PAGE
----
Don't ask me why I felt compelled to drag out this eight-year old poem. When I wrote it originally, I framed it and gave it to one of my best friends as a wedding shower gift. I also used this poem during the tea parties as a conversation-starter, and it was amusing to hear how else a couple might use their hands through a lifetime of marriage. For some reason it has been on my mind the last few days, so I thought I would revisit it. I have a new appreciation for it, from the perspective of a woman now married nearly 12 years. If you are so moved, feel free to add your own verses, in the comment section, about how a married couple might positively use their hands through the years.
From a Bride on Her Wedding Day
You asked for my hand, and I give it to you,
A sign of my love, forever steadfast and true.
With hands held tightly on our wedding day,
We'll vow to each other that together we'll stay.
We'll promise that each time the other might need,
A hand will reach out to comfort...or lead.
The first years we live as new husband and wife,
Our hands will be clenched, as though clinging to life.
We'll have time to enjoy every knuckle and nail,
And our love will seem like it never could stale.
Then that day will come when I'll reach for your hand,
And you'll know not to question a laboring woman's demands.
You'll smile and comfort through pain from my grip,
And you'll start to wonder if you're ready for this trip.
When the pain has subsided and new life has begun,
We'll have new hands to hold with a daughter or son.
We'll still hold our hands, though possibly spread,
Over little bellies and toes and adorable little heads.
We'll watch them grow up and hold them in our hands,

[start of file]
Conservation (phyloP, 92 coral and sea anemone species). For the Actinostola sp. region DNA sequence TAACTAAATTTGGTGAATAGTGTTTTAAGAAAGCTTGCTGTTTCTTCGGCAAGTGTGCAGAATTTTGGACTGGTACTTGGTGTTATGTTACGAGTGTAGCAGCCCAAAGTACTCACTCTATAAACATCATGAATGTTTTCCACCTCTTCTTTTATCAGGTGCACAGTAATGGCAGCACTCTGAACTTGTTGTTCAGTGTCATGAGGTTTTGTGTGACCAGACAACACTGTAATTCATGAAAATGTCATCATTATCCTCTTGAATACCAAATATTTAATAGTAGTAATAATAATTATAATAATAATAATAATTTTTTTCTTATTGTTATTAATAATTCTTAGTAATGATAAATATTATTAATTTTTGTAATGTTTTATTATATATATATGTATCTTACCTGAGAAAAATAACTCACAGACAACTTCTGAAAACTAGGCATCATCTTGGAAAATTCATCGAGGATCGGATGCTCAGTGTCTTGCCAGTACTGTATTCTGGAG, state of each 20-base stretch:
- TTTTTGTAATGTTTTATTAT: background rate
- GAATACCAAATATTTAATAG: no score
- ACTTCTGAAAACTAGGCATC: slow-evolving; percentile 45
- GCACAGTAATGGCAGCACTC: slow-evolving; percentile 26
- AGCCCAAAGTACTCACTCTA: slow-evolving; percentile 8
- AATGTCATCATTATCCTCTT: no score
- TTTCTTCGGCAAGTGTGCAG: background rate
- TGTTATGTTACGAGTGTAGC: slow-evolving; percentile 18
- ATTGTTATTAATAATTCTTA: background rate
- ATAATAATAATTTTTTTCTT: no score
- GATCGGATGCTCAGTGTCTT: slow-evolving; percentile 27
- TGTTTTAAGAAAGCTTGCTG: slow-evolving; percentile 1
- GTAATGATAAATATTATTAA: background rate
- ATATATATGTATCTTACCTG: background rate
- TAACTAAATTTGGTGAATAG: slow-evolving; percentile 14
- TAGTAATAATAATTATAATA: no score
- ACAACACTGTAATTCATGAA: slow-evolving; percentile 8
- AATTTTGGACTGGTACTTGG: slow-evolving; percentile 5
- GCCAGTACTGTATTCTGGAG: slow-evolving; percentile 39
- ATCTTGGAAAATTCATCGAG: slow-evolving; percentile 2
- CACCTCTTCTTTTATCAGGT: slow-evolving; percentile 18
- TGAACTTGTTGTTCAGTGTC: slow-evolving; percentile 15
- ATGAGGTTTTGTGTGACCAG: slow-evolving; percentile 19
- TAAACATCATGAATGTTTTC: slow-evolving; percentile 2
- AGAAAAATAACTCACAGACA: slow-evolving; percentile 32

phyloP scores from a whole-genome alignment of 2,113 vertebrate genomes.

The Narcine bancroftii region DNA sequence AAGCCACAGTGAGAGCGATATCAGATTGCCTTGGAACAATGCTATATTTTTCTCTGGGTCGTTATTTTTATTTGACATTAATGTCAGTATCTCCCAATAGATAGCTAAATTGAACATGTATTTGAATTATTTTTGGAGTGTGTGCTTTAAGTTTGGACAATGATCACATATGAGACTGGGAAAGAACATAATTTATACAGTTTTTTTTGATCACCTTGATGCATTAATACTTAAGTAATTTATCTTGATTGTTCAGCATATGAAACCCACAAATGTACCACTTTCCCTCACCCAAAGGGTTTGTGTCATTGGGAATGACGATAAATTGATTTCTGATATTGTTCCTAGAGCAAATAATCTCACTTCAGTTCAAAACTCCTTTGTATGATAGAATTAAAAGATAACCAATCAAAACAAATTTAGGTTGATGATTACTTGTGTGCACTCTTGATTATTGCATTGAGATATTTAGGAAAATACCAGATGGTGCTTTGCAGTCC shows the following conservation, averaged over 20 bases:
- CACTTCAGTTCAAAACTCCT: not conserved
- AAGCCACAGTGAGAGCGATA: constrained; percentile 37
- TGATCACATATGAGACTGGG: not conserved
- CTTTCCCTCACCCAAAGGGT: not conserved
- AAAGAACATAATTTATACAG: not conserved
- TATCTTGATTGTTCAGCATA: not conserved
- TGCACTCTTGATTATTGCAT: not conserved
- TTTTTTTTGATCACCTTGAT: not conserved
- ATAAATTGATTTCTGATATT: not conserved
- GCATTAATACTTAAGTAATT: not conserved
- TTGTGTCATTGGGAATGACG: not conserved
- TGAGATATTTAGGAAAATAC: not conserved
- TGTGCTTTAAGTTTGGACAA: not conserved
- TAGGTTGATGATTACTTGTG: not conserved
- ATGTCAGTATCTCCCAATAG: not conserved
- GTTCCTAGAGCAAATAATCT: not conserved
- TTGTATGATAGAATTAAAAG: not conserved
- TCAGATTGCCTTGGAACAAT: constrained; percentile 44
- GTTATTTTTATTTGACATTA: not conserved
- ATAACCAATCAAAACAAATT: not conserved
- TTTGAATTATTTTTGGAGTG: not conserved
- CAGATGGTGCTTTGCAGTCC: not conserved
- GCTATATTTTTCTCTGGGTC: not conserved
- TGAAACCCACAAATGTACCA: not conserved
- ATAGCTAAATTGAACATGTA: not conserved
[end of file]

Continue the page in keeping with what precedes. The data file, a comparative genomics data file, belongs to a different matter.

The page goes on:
We'll wipe away tears and we'll be their biggest fans.
I'll still seek you out, as my strength and my love,
With hands I will find you and thank God above.
The children will grow and seek lives of their own,
And we'll proudly let go of the miracles we've sown.
Then once again each others' hands we will find,
A bit changed and sun-aged, maybe scarred by the grind.
We'll learn what it means to hold hands once again
And we'll remember how it was we first became friends.
We'll be thankful to hold hands when loved ones pass on
And we'll try not to think about one of us being gone.
Those times will inevitably find us some day,
Of course, holding hands when there's not much to say.
Goodbyes will seem lacking for our loving bond,
So we'll silently hold hands until one of us is gone.
Then one day will come when the split seems too long
And our hands will rejoin and we'll remember our song.
This moment, I give to you my hand to hold,
To cherish and honor until we both grow old.
A lifetime of memories to discover and know.
Take my hand, hold it tight, and together, let's go!
Copyright 2001 Meagan M. Frank
All rights reserved
Monday, February 22, 2010
Marriage intrigues me. The concept and complexity of marriage is too big to contemplate at times. I have been fascinated with the intricacies of relationships since I was a little girl, and most likely because the first adult relationship I knew intimately, my parents', was a marriage that couldn't work. I realized, before I could even verbalize it, that there is a lot about relationships that is out of our control, and that is a scary proposition. I wanted to take control of what I could, so I became an avid student of relationships and marriage, well before I did "real" research for my book.
I know that in my first grade journals, I talked about how much I "loved" one of the boys in my class, and there were games we played on the playground that simulated being married. As I got older, and into high school, I studied the way my friends' parents would interact and I started to catalog some of those traits I hoped to emulate. I am sensing relationship curiosity for all three of our children, and I am thrilled that they are comfortable enough to talk to me while still at the age that they might listen. That is why I am actively promoting "Marriage Training" for our kids. My definition of "Marriage Training" is a fostering and encouraging age-appropriate relationships with members of the opposite sex.